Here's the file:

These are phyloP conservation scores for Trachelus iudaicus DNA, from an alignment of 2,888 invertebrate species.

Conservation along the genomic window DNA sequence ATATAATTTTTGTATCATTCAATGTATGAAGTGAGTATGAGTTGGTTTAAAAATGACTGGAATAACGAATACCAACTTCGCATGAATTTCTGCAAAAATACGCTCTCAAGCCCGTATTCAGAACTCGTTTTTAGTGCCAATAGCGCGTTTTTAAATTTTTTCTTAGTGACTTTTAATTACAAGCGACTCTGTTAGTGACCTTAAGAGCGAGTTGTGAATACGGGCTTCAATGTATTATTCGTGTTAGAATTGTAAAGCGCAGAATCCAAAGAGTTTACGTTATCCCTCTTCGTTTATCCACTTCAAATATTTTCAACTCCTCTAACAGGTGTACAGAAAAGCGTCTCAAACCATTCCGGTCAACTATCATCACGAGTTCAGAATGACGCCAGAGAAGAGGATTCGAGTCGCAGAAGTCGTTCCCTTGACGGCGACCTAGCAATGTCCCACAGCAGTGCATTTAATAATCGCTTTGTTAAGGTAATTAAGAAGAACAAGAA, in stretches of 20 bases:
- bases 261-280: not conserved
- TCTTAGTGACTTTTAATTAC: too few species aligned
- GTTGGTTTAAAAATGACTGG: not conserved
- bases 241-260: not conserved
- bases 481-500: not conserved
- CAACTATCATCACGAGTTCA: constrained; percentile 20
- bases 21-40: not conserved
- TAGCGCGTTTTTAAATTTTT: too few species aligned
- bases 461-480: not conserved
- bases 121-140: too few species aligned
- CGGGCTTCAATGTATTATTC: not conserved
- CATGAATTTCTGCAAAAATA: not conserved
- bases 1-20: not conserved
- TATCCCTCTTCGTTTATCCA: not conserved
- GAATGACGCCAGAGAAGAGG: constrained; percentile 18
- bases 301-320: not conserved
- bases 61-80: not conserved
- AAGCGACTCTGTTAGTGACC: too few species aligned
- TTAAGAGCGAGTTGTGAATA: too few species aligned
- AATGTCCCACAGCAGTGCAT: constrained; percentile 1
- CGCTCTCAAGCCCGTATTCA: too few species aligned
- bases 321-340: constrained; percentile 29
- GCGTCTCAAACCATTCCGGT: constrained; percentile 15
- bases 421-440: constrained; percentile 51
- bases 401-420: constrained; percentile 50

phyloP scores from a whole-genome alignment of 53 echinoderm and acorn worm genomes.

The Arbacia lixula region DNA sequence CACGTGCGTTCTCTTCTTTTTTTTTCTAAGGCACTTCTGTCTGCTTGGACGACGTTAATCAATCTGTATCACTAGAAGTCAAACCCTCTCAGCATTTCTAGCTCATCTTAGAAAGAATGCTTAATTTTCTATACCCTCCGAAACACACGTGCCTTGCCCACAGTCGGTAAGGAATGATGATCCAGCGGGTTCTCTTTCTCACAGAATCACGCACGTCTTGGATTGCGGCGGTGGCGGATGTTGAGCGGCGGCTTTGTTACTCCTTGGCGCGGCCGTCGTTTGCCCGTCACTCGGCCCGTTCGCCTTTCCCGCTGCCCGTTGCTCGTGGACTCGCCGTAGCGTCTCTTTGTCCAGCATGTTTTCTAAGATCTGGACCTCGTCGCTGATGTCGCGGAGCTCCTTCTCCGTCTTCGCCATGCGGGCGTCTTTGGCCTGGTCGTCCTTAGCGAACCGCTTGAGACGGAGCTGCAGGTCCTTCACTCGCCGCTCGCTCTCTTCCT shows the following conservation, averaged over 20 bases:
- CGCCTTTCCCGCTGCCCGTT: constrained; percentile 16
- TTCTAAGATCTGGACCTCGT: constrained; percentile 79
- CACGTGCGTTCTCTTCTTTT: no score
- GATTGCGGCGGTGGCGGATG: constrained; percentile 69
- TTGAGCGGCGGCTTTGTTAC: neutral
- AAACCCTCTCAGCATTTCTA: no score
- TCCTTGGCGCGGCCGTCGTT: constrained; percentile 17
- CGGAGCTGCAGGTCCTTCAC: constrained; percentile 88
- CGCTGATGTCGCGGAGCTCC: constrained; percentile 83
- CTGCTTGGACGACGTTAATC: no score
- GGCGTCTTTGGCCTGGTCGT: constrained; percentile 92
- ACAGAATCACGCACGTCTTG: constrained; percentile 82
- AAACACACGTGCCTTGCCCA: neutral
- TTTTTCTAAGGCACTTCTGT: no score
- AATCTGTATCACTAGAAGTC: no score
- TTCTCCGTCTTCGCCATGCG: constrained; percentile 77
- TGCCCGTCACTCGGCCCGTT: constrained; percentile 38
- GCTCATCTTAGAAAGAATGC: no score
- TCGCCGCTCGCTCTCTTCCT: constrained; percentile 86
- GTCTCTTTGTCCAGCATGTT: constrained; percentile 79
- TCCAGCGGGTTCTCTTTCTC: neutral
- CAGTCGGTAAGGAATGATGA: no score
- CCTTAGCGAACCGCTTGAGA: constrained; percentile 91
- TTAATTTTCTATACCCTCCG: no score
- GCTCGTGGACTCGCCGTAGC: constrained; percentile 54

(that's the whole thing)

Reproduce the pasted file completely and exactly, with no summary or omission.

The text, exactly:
These are phyloP conservation scores for Trachelus iudaicus DNA, from an alignment of 2,888 invertebrate species.

Conservation along the genomic window DNA sequence ATATAATTTTTGTATCATTCAATGTATGAAGTGAGTATGAGTTGGTTTAAAAATGACTGGAATAACGAATACCAACTTCGCATGAATTTCTGCAAAAATACGCTCTCAAGCCCGTATTCAGAACTCGTTTTTAGTGCCAATAGCGCGTTTTTAAATTTTTTCTTAGTGACTTTTAATTACAAGCGACTCTGTTAGTGACCTTAAGAGCGAGTTGTGAATACGGGCTTCAATGTATTATTCGTGTTAGAATTGTAAAGCGCAGAATCCAAAGAGTTTACGTTATCCCTCTTCGTTTATCCACTTCAAATATTTTCAACTCCTCTAACAGGTGTACAGAAAAGCGTCTCAAACCATTCCGGTCAACTATCATCACGAGTTCAGAATGACGCCAGAGAAGAGGATTCGAGTCGCAGAAGTCGTTCCCTTGACGGCGACCTAGCAATGTCCCACAGCAGTGCATTTAATAATCGCTTTGTTAAGGTAATTAAGAAGAACAAGAA, in stretches of 20 bases:
- bases 261-280: not conserved
- TCTTAGTGACTTTTAATTAC: too few species aligned
- GTTGGTTTAAAAATGACTGG: not conserved
- bases 241-260: not conserved
- bases 481-500: not conserved
- CAACTATCATCACGAGTTCA: constrained; percentile 20
- bases 21-40: not conserved
- TAGCGCGTTTTTAAATTTTT: too few species aligned
- bases 461-480: not conserved
- bases 121-140: too few species aligned
- CGGGCTTCAATGTATTATTC: not conserved
- CATGAATTTCTGCAAAAATA: not conserved
- bases 1-20: not conserved
- TATCCCTCTTCGTTTATCCA: not conserved
- GAATGACGCCAGAGAAGAGG: constrained; percentile 18
- bases 301-320: not conserved
- bases 61-80: not conserved
- AAGCGACTCTGTTAGTGACC: too few species aligned
- TTAAGAGCGAGTTGTGAATA: too few species aligned
- AATGTCCCACAGCAGTGCAT: constrained; percentile 1
- CGCTCTCAAGCCCGTATTCA: too few species aligned
- bases 321-340: constrained; percentile 29
- GCGTCTCAAACCATTCCGGT: constrained; percentile 15
- bases 421-440: constrained; percentile 51
- bases 401-420: constrained; percentile 50

phyloP scores from a whole-genome alignment of 53 echinoderm and acorn worm genomes.

The Arbacia lixula region DNA sequence CACGTGCGTTCTCTTCTTTTTTTTTCTAAGGCACTTCTGTCTGCTTGGACGACGTTAATCAATCTGTATCACTAGAAGTCAAACCCTCTCAGCATTTCTAGCTCATCTTAGAAAGAATGCTTAATTTTCTATACCCTCCGAAACACACGTGCCTTGCCCACAGTCGGTAAGGAATGATGATCCAGCGGGTTCTCTTTCTCACAGAATCACGCACGTCTTGGATTGCGGCGGTGGCGGATGTTGAGCGGCGGCTTTGTTACTCCTTGGCGCGGCCGTCGTTTGCCCGTCACTCGGCCCGTTCGCCTTTCCCGCTGCCCGTTGCTCGTGGACTCGCCGTAGCGTCTCTTTGTCCAGCATGTTTTCTAAGATCTGGACCTCGTCGCTGATGTCGCGGAGCTCCTTCTCCGTCTTCGCCATGCGGGCGTCTTTGGCCTGGTCGTCCTTAGCGAACCGCTTGAGACGGAGCTGCAGGTCCTTCACTCGCCGCTCGCTCTCTTCCT shows the following conservation, averaged over 20 bases:
- CGCCTTTCCCGCTGCCCGTT: constrained; percentile 16
- TTCTAAGATCTGGACCTCGT: constrained; percentile 79
- CACGTGCGTTCTCTTCTTTT: no score
- GATTGCGGCGGTGGCGGATG: constrained; percentile 69
- TTGAGCGGCGGCTTTGTTAC: neutral
- AAACCCTCTCAGCATTTCTA: no score
- TCCTTGGCGCGGCCGTCGTT: constrained; percentile 17
- CGGAGCTGCAGGTCCTTCAC: constrained; percentile 88
- CGCTGATGTCGCGGAGCTCC: constrained; percentile 83
- CTGCTTGGACGACGTTAATC: no score
- GGCGTCTTTGGCCTGGTCGT: constrained; percentile 92
- ACAGAATCACGCACGTCTTG: constrained; percentile 82
- AAACACACGTGCCTTGCCCA: neutral
- TTTTTCTAAGGCACTTCTGT: no score
- AATCTGTATCACTAGAAGTC: no score
- TTCTCCGTCTTCGCCATGCG: constrained; percentile 77
- TGCCCGTCACTCGGCCCGTT: constrained; percentile 38
- GCTCATCTTAGAAAGAATGC: no score
- TCGCCGCTCGCTCTCTTCCT: constrained; percentile 86
- GTCTCTTTGTCCAGCATGTT: constrained; percentile 79
- TCCAGCGGGTTCTCTTTCTC: neutral
- CAGTCGGTAAGGAATGATGA: no score
- CCTTAGCGAACCGCTTGAGA: constrained; percentile 91
- TTAATTTTCTATACCCTCCG: no score
- GCTCGTGGACTCGCCGTAGC: constrained; percentile 54